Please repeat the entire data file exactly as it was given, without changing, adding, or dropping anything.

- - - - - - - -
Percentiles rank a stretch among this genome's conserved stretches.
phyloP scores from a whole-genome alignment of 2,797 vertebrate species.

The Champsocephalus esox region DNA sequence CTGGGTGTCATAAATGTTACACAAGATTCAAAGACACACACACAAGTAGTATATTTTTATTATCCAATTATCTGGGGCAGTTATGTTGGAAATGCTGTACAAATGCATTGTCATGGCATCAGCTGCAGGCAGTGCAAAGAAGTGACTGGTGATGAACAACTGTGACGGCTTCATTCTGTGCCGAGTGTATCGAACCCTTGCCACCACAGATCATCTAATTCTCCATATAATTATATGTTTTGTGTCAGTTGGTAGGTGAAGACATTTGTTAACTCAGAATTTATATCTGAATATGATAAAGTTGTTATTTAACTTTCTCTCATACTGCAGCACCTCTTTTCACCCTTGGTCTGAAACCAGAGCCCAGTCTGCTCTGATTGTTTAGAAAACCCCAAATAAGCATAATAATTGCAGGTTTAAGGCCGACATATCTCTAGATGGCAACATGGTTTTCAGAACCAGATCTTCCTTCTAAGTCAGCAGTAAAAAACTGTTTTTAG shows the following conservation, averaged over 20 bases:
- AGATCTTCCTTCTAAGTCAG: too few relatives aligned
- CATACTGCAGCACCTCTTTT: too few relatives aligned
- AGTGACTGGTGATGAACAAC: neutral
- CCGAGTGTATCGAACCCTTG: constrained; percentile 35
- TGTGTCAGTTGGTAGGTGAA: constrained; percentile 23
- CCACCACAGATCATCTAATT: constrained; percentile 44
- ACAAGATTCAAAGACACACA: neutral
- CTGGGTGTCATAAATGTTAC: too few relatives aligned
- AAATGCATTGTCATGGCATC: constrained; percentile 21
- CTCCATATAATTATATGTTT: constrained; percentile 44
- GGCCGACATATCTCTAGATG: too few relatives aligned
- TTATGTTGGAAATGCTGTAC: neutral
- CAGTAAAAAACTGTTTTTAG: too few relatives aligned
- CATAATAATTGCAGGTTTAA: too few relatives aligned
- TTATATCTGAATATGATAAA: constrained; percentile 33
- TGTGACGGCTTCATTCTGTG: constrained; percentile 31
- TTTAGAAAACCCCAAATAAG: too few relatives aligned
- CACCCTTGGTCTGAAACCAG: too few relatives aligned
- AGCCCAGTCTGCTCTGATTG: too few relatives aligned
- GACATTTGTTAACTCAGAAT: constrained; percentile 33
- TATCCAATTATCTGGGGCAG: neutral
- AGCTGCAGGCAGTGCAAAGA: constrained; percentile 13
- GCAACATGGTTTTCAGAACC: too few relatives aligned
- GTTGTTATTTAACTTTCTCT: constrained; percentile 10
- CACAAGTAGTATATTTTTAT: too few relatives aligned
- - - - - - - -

Percentiles rank a stretch among this genome's conserved stretches.
phyloP scores from a whole-genome alignment of 2,797 vertebrate species.

The Champsocephalus esox region DNA sequence CTGGGTGTCATAAATGTTACACAAGATTCAAAGACACACACACAAGTAGTATATTTTTATTATCCAATTATCTGGGGCAGTTATGTTGGAAATGCTGTACAAATGCATTGTCATGGCATCAGCTGCAGGCAGTGCAAAGAAGTGACTGGTGATGAACAACTGTGACGGCTTCATTCTGTGCCGAGTGTATCGAACCCTTGCCACCACAGATCATCTAATTCTCCATATAATTATATGTTTTGTGTCAGTTGGTAGGTGAAGACATTTGTTAACTCAGAATTTATATCTGAATATGATAAAGTTGTTATTTAACTTTCTCTCATACTGCAGCACCTCTTTTCACCCTTGGTCTGAAACCAGAGCCCAGTCTGCTCTGATTGTTTAGAAAACCCCAAATAAGCATAATAATTGCAGGTTTAAGGCCGACATATCTCTAGATGGCAACATGGTTTTCAGAACCAGATCTTCCTTCTAAGTCAGCAGTAAAAAACTGTTTTTAG shows the following conservation, averaged over 20 bases:
- AGATCTTCCTTCTAAGTCAG: too few relatives aligned
- CATACTGCAGCACCTCTTTT: too few relatives aligned
- AGTGACTGGTGATGAACAAC: neutral
- CCGAGTGTATCGAACCCTTG: constrained; percentile 35
- TGTGTCAGTTGGTAGGTGAA: constrained; percentile 23
- CCACCACAGATCATCTAATT: constrained; percentile 44
- ACAAGATTCAAAGACACACA: neutral
- CTGGGTGTCATAAATGTTAC: too few relatives aligned
- AAATGCATTGTCATGGCATC: constrained; percentile 21
- CTCCATATAATTATATGTTT: constrained; percentile 44
- GGCCGACATATCTCTAGATG: too few relatives aligned
- TTATGTTGGAAATGCTGTAC: neutral
- CAGTAAAAAACTGTTTTTAG: too few relatives aligned
- CATAATAATTGCAGGTTTAA: too few relatives aligned
- TTATATCTGAATATGATAAA: constrained; percentile 33
- TGTGACGGCTTCATTCTGTG: constrained; percentile 31
- TTTAGAAAACCCCAAATAAG: too few relatives aligned
- CACCCTTGGTCTGAAACCAG: too few relatives aligned
- AGCCCAGTCTGCTCTGATTG: too few relatives aligned
- GACATTTGTTAACTCAGAAT: constrained; percentile 33
- TATCCAATTATCTGGGGCAG: neutral
- AGCTGCAGGCAGTGCAAAGA: constrained; percentile 13
- GCAACATGGTTTTCAGAACC: too few relatives aligned
- GTTGTTATTTAACTTTCTCT: constrained; percentile 10
- CACAAGTAGTATATTTTTAT: too few relatives aligned